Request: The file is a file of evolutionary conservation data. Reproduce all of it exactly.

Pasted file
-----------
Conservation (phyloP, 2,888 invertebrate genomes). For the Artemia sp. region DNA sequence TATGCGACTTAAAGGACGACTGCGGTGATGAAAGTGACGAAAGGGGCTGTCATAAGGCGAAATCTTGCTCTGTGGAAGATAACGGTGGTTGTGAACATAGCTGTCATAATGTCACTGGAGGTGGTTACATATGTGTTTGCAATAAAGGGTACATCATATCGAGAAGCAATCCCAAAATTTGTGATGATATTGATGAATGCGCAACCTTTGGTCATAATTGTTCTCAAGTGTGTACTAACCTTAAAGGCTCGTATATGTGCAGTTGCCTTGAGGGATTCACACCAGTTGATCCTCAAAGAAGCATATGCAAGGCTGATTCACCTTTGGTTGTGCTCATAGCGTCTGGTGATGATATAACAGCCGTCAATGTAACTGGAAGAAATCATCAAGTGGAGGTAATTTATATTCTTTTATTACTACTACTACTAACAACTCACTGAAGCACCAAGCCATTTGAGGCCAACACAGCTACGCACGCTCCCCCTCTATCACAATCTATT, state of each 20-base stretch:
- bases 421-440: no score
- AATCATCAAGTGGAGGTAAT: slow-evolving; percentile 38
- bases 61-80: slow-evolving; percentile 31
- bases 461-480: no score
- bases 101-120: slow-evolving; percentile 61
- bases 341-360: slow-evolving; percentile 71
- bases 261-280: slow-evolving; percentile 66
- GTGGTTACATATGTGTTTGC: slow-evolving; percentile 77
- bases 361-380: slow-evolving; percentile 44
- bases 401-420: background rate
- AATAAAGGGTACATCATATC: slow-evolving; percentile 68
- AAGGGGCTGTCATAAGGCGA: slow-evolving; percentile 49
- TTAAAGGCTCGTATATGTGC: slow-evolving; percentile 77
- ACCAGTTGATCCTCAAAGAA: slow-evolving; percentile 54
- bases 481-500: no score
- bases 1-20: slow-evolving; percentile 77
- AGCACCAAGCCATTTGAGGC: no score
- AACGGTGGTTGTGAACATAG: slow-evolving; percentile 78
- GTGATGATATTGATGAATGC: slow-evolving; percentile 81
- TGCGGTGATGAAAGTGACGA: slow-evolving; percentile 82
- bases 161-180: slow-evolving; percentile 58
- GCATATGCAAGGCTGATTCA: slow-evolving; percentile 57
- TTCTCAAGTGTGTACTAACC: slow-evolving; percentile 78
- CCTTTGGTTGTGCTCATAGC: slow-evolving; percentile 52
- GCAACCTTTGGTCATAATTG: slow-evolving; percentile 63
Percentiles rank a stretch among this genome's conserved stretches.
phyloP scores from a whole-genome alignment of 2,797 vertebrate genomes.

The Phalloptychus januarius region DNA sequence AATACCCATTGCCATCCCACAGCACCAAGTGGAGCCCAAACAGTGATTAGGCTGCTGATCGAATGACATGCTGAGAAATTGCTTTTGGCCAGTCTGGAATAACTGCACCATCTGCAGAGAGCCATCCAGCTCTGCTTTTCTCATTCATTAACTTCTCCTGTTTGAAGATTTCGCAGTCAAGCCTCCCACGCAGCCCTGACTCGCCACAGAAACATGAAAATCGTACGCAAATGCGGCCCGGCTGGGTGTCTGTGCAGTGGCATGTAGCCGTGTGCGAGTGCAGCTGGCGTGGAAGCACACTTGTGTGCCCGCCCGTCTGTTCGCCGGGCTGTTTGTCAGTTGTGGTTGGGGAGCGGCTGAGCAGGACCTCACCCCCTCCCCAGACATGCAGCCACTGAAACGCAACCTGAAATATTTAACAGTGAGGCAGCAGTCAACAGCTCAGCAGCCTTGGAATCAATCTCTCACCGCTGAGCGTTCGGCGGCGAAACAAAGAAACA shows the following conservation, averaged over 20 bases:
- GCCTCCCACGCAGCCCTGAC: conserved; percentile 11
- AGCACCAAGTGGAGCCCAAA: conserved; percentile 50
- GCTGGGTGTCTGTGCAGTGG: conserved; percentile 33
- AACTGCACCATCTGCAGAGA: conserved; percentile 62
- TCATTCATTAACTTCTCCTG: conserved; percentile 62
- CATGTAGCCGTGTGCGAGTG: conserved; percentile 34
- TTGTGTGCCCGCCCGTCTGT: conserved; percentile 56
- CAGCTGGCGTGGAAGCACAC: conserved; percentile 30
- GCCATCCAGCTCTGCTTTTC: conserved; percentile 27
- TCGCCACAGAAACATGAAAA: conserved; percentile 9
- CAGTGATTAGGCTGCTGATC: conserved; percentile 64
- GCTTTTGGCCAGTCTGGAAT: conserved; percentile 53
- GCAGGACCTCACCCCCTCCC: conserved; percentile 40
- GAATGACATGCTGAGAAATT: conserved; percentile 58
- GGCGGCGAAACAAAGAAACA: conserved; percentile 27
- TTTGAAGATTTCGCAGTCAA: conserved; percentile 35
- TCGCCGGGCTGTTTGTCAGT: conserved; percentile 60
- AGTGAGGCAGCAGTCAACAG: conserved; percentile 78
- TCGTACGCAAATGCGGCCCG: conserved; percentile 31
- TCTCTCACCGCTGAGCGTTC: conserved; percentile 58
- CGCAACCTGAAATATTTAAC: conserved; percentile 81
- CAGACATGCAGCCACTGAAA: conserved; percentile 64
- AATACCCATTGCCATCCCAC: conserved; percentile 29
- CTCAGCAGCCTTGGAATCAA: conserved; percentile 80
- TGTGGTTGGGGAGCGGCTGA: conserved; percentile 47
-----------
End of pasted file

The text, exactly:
Conservation (phyloP, 2,888 invertebrate genomes). For the Artemia sp. region DNA sequence TATGCGACTTAAAGGACGACTGCGGTGATGAAAGTGACGAAAGGGGCTGTCATAAGGCGAAATCTTGCTCTGTGGAAGATAACGGTGGTTGTGAACATAGCTGTCATAATGTCACTGGAGGTGGTTACATATGTGTTTGCAATAAAGGGTACATCATATCGAGAAGCAATCCCAAAATTTGTGATGATATTGATGAATGCGCAACCTTTGGTCATAATTGTTCTCAAGTGTGTACTAACCTTAAAGGCTCGTATATGTGCAGTTGCCTTGAGGGATTCACACCAGTTGATCCTCAAAGAAGCATATGCAAGGCTGATTCACCTTTGGTTGTGCTCATAGCGTCTGGTGATGATATAACAGCCGTCAATGTAACTGGAAGAAATCATCAAGTGGAGGTAATTTATATTCTTTTATTACTACTACTACTAACAACTCACTGAAGCACCAAGCCATTTGAGGCCAACACAGCTACGCACGCTCCCCCTCTATCACAATCTATT, state of each 20-base stretch:
- bases 421-440: no score
- AATCATCAAGTGGAGGTAAT: slow-evolving; percentile 38
- bases 61-80: slow-evolving; percentile 31
- bases 461-480: no score
- bases 101-120: slow-evolving; percentile 61
- bases 341-360: slow-evolving; percentile 71
- bases 261-280: slow-evolving; percentile 66
- GTGGTTACATATGTGTTTGC: slow-evolving; percentile 77
- bases 361-380: slow-evolving; percentile 44
- bases 401-420: background rate
- AATAAAGGGTACATCATATC: slow-evolving; percentile 68
- AAGGGGCTGTCATAAGGCGA: slow-evolving; percentile 49
- TTAAAGGCTCGTATATGTGC: slow-evolving; percentile 77
- ACCAGTTGATCCTCAAAGAA: slow-evolving; percentile 54
- bases 481-500: no score
- bases 1-20: slow-evolving; percentile 77
- AGCACCAAGCCATTTGAGGC: no score
- AACGGTGGTTGTGAACATAG: slow-evolving; percentile 78
- GTGATGATATTGATGAATGC: slow-evolving; percentile 81
- TGCGGTGATGAAAGTGACGA: slow-evolving; percentile 82
- bases 161-180: slow-evolving; percentile 58
- GCATATGCAAGGCTGATTCA: slow-evolving; percentile 57
- TTCTCAAGTGTGTACTAACC: slow-evolving; percentile 78
- CCTTTGGTTGTGCTCATAGC: slow-evolving; percentile 52
- GCAACCTTTGGTCATAATTG: slow-evolving; percentile 63
Percentiles rank a stretch among this genome's conserved stretches.
phyloP scores from a whole-genome alignment of 2,797 vertebrate genomes.

The Phalloptychus januarius region DNA sequence AATACCCATTGCCATCCCACAGCACCAAGTGGAGCCCAAACAGTGATTAGGCTGCTGATCGAATGACATGCTGAGAAATTGCTTTTGGCCAGTCTGGAATAACTGCACCATCTGCAGAGAGCCATCCAGCTCTGCTTTTCTCATTCATTAACTTCTCCTGTTTGAAGATTTCGCAGTCAAGCCTCCCACGCAGCCCTGACTCGCCACAGAAACATGAAAATCGTACGCAAATGCGGCCCGGCTGGGTGTCTGTGCAGTGGCATGTAGCCGTGTGCGAGTGCAGCTGGCGTGGAAGCACACTTGTGTGCCCGCCCGTCTGTTCGCCGGGCTGTTTGTCAGTTGTGGTTGGGGAGCGGCTGAGCAGGACCTCACCCCCTCCCCAGACATGCAGCCACTGAAACGCAACCTGAAATATTTAACAGTGAGGCAGCAGTCAACAGCTCAGCAGCCTTGGAATCAATCTCTCACCGCTGAGCGTTCGGCGGCGAAACAAAGAAACA shows the following conservation, averaged over 20 bases:
- GCCTCCCACGCAGCCCTGAC: conserved; percentile 11
- AGCACCAAGTGGAGCCCAAA: conserved; percentile 50
- GCTGGGTGTCTGTGCAGTGG: conserved; percentile 33
- AACTGCACCATCTGCAGAGA: conserved; percentile 62
- TCATTCATTAACTTCTCCTG: conserved; percentile 62
- CATGTAGCCGTGTGCGAGTG: conserved; percentile 34
- TTGTGTGCCCGCCCGTCTGT: conserved; percentile 56
- CAGCTGGCGTGGAAGCACAC: conserved; percentile 30
- GCCATCCAGCTCTGCTTTTC: conserved; percentile 27
- TCGCCACAGAAACATGAAAA: conserved; percentile 9
- CAGTGATTAGGCTGCTGATC: conserved; percentile 64
- GCTTTTGGCCAGTCTGGAAT: conserved; percentile 53
- GCAGGACCTCACCCCCTCCC: conserved; percentile 40
- GAATGACATGCTGAGAAATT: conserved; percentile 58
- GGCGGCGAAACAAAGAAACA: conserved; percentile 27
- TTTGAAGATTTCGCAGTCAA: conserved; percentile 35
- TCGCCGGGCTGTTTGTCAGT: conserved; percentile 60
- AGTGAGGCAGCAGTCAACAG: conserved; percentile 78
- TCGTACGCAAATGCGGCCCG: conserved; percentile 31
- TCTCTCACCGCTGAGCGTTC: conserved; percentile 58
- CGCAACCTGAAATATTTAAC: conserved; percentile 81
- CAGACATGCAGCCACTGAAA: conserved; percentile 64
- AATACCCATTGCCATCCCAC: conserved; percentile 29
- CTCAGCAGCCTTGGAATCAA: conserved; percentile 80
- TGTGGTTGGGGAGCGGCTGA: conserved; percentile 47